Road test: Sensible Outlander avoids the outlandish

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IF cars could have middle child syndrome then that would be the fate of the Mitsubishi Outlander diesel.

Sandwiched between the Outlander PHEV Plug-in Electric Hybrid and the tough Shogun off-roaders, it must truly be the neglected child of the Mitsubishi range. It’s not a status the car deserves because it’s good at what it does – providing family transport for seven at what passes for affordable prices these days.

Even better is that under Mitsubishi’s scrappage scheme you can get another £3,500, including VAT, off the list price if you have an ageing car for trade-in. It’s worth thinking about because the Outlander is the third generation model to carry the name and has a stunning 4×4 pedigree. In fact Mitsubishi has sold more than a million of them since 2001, proving its strong presence in the global car market.

Buy one and you could be comfortably rubbing shoulders with landed gentry at the Mitsubishi-sponsored Badminton Horse Trials or become associated with England Rugby stars currently part of a major sponsorship deal with the car company that’s putting a huge amount into player development around the country.

Gloucestershire, the company’s base, is home to both Badminton and the Gloucester premier league rugby team so the connections are obvious ones to make; more so as rival marque Land Rover sponsors Princess Anne’s Gatcombe Park horse trials just down the road from Mitsubishi’s Cirencester HQ and put a fleet of Discovery Sport models at the disposal of the Rugby World Cup teams when the event was based at Twickenham.

But even in these days of “celebrity” there are better reasons for buying the Outlander diesel. Principle among them is the third row of seats in the boot, where the PHEV has its battery stowage. Another good reason might be its ability to tow two tonnes – the PHEV can only manage 1.5 tonnes and that might not be enough for a heavy horsebox, twin axle caravan, or boat.

The downside is that only a spacesaver spare lurks under the car, insufficient wilderness insurance for a true off-roader.

Family budgets might also appreciate that at a whisker more than £34,000 the Outlander is considerably less than the Land Rover Discovery, which has list prices starting at around £10,000 more but is slightly larger and tows 3.5 tonnes. The Outlander lies between the Discovery and Discovery Sport on dimensions and shares its pricing roughly with the latter. So the Mitsubishi brings greater size but less badge kudos. Sadly that may have more influence than it deserves.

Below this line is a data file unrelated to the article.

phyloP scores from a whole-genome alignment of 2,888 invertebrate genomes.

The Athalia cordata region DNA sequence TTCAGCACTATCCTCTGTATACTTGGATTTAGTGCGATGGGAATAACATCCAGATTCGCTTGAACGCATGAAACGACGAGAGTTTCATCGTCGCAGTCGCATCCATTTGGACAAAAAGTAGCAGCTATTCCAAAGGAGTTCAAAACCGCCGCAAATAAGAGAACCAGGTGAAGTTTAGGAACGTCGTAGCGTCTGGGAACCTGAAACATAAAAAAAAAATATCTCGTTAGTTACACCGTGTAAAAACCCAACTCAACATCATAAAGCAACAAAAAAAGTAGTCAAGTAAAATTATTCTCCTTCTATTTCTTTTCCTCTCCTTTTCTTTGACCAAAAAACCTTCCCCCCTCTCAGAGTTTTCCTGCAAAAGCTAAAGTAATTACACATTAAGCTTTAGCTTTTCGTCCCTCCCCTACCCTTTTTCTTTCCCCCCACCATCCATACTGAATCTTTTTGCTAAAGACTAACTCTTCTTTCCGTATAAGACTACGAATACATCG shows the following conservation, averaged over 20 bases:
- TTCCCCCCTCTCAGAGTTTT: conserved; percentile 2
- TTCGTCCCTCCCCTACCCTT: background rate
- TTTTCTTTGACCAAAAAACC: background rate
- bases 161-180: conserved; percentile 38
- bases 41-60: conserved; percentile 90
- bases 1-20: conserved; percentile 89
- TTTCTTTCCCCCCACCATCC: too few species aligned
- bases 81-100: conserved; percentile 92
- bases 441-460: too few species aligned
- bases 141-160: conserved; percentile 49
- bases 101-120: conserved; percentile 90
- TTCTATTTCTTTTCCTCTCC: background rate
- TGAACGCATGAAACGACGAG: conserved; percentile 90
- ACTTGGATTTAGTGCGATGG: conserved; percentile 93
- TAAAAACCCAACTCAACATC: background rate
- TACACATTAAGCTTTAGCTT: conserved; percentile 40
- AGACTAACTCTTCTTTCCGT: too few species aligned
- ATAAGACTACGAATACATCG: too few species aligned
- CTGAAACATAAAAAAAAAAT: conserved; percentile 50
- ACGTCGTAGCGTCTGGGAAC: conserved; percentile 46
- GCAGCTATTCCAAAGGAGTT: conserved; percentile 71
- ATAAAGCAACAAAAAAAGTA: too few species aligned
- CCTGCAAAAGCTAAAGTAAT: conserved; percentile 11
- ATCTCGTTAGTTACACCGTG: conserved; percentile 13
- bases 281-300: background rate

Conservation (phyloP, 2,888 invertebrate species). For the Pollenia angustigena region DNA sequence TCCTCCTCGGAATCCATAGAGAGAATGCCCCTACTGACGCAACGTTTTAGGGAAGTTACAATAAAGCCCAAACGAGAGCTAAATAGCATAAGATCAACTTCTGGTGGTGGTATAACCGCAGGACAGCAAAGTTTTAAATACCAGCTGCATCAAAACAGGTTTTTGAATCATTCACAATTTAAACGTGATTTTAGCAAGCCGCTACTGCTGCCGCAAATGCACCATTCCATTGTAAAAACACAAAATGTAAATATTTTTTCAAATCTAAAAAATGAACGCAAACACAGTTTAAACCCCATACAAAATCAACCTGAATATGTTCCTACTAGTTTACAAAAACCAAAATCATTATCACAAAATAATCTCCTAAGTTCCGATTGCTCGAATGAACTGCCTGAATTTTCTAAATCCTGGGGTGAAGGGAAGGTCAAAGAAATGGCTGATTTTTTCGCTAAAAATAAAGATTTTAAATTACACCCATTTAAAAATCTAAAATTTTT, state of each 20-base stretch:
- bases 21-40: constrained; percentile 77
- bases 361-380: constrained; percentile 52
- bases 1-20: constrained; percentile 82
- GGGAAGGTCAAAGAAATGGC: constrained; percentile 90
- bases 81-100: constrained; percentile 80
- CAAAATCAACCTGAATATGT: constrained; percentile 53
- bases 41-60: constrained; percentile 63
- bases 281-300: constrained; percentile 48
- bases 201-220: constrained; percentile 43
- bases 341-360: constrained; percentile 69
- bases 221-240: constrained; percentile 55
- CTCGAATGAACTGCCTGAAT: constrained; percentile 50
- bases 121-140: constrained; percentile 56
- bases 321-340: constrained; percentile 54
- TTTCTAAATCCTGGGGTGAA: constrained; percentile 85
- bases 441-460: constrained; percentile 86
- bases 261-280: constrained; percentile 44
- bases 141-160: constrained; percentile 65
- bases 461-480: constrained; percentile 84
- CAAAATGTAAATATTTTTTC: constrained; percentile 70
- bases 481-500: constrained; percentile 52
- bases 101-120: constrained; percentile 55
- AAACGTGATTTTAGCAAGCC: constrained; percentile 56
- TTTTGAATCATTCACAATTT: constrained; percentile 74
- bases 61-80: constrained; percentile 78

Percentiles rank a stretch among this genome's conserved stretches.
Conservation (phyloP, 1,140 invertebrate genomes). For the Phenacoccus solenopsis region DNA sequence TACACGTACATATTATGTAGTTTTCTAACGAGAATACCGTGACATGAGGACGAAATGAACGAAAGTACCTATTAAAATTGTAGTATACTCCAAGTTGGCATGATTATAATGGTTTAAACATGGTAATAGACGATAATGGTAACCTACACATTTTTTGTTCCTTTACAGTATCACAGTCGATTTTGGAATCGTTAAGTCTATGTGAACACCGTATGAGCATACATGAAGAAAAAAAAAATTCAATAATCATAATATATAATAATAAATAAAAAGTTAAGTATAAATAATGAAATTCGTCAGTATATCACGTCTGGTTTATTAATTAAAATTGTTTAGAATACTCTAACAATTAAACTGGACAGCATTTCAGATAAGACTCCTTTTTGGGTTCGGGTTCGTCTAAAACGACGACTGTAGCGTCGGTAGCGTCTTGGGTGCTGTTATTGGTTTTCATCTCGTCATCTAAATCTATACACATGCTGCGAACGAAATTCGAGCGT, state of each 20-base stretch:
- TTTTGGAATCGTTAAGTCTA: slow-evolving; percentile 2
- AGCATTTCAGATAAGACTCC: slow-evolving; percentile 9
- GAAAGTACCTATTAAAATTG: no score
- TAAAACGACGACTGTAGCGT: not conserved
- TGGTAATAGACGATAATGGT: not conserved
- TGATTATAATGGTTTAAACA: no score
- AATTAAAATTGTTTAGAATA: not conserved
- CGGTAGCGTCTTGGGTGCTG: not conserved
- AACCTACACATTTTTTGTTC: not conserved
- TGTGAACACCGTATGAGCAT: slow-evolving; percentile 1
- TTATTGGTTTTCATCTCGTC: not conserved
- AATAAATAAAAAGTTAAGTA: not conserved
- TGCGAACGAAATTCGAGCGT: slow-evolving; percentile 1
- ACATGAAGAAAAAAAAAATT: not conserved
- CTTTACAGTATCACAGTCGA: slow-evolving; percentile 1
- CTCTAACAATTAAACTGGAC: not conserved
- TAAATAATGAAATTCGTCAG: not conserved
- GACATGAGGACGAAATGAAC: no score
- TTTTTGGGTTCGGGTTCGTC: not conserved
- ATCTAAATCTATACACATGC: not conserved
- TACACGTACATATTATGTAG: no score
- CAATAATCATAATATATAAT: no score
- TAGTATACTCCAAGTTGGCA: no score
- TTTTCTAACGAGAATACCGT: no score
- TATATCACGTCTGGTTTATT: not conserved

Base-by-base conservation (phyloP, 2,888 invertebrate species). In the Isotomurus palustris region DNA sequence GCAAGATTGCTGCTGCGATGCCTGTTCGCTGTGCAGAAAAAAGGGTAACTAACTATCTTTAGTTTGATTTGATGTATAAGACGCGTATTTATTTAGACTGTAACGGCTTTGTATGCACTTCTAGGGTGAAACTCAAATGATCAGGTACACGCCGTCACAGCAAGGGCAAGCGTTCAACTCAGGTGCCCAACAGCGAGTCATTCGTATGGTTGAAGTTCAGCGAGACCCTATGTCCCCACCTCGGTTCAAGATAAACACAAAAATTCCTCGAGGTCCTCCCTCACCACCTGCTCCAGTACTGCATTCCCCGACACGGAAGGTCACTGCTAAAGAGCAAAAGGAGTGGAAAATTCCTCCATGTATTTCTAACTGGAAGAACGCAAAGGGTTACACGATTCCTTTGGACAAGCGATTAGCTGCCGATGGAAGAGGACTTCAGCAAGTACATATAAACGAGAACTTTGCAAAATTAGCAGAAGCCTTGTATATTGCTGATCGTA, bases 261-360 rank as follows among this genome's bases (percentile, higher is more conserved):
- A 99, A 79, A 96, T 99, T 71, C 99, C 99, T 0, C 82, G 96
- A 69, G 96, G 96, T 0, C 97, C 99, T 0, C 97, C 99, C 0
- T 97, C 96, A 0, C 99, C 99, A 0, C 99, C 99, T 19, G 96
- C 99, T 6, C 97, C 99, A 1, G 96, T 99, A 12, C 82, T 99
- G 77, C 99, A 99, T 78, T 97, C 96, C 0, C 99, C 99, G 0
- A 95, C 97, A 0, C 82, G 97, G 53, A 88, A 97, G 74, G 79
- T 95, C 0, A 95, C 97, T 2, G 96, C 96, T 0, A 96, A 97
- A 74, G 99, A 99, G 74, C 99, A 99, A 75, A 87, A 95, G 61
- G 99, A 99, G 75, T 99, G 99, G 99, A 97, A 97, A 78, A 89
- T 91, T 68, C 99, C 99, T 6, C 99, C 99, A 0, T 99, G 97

It also now looks a little old-fashioned compared with some rivals, so buyers need to decide whether sharp, sometimes outlandish, looks or tough credentials are more important. If it’s the latter then the Outlander should sway the argument.

Its shape is sensible and boxy although when it came to fitting a large item into the boot the curved shape of the opening restricted what would fit. But probably more of interest with this Outlander is the usefulness of the seven seats.

Inside the Mitsubishi Outlander

The middle row needs nudging forward to make space for the pair of seats in the boot to be raised. Doing so doesn’t restrict the leg space for the middle row so tall passengers can comfortably sit behind tall front seat occupants. However, the third row is best suited to children as the legroom, and the all-important clamber in, are best suited to agile yet small people.

Quite a few off-roaders suffer from exaggerated pitch and wallow because of long travel suspension or a harsh ride through efforts to stiffen up the springs. Mitsubishi has found a middle route, a seemingly perfect compromise that keeps everyone happy. Switching between 4×4 modes is also easy, completed by push button and demanding even less effort than the now familiar rotary dial favoured by many makes.

The test car had a 2.2 litre diesel engine coupled to a six speed automatic gearbox, a combination that works well. The car feels spirited to drive despite its meagre 147 bhp and handles well if you give it some welly – it’s practical enough to drive in your wellies, too. The downside is that fuel consumption never seems to better an average 37 mpg so don’t deceive yourself with dreams of reaching the quoted 48.7 combined figure.

Instead, rest content in the knowledge that you have a medium size SUV from a maker with a reputation for tough and durable off-road hardware. That is, after all, what this car is all about.

Maurice and Annette Hardy

Car: Mitsubishi Outlander 4 2.2 DI-D Auto

Does it fit your ego…

0-62 mph: 11.6 secs

Top speed: 118 mph

Bhp: 147 @ 3500 rpm

Torque: 265 lb ft @ 1500 – 2750 rpm

…and your wallet…

Price: £34,055

Combined: 48.7 mpg

CO2 emissions: 154 g/km

Best bits: does all that it says on its SUV tin

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